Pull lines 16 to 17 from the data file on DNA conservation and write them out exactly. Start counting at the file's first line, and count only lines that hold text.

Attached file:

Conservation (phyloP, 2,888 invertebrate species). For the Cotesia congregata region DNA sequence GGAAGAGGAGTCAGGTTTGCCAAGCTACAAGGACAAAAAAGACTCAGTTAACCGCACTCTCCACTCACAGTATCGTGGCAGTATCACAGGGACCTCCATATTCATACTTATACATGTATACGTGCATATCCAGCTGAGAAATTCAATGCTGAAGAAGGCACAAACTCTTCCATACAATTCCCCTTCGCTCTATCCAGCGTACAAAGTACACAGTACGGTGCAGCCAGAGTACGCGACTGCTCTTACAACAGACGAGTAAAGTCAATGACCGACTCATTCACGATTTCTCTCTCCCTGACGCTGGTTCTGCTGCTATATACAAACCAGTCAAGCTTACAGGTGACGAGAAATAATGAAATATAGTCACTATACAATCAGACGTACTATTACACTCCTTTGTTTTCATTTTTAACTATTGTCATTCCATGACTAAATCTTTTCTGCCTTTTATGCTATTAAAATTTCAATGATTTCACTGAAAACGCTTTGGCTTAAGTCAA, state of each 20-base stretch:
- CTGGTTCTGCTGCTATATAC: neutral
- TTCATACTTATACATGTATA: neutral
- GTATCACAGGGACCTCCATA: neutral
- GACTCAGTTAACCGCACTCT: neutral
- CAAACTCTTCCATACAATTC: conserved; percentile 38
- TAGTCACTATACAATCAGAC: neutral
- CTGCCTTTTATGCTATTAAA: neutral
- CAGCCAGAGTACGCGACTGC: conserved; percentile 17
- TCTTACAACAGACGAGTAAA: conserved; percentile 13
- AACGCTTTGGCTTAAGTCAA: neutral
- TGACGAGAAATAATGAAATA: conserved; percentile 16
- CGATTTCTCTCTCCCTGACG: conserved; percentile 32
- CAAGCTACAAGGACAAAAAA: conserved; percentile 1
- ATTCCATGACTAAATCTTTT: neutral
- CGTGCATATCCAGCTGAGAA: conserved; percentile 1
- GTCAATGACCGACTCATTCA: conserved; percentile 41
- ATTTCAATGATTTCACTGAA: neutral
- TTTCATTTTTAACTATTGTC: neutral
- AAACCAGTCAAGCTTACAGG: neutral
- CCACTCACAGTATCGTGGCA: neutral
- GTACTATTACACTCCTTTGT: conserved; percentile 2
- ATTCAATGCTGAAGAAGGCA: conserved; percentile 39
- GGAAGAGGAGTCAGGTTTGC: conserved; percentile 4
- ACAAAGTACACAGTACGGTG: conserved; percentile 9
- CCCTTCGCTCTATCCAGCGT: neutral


- CGTGCATATCCAGCTGAGAA: conserved; percentile 1
- GTCAATGACCGACTCATTCA: conserved; percentile 41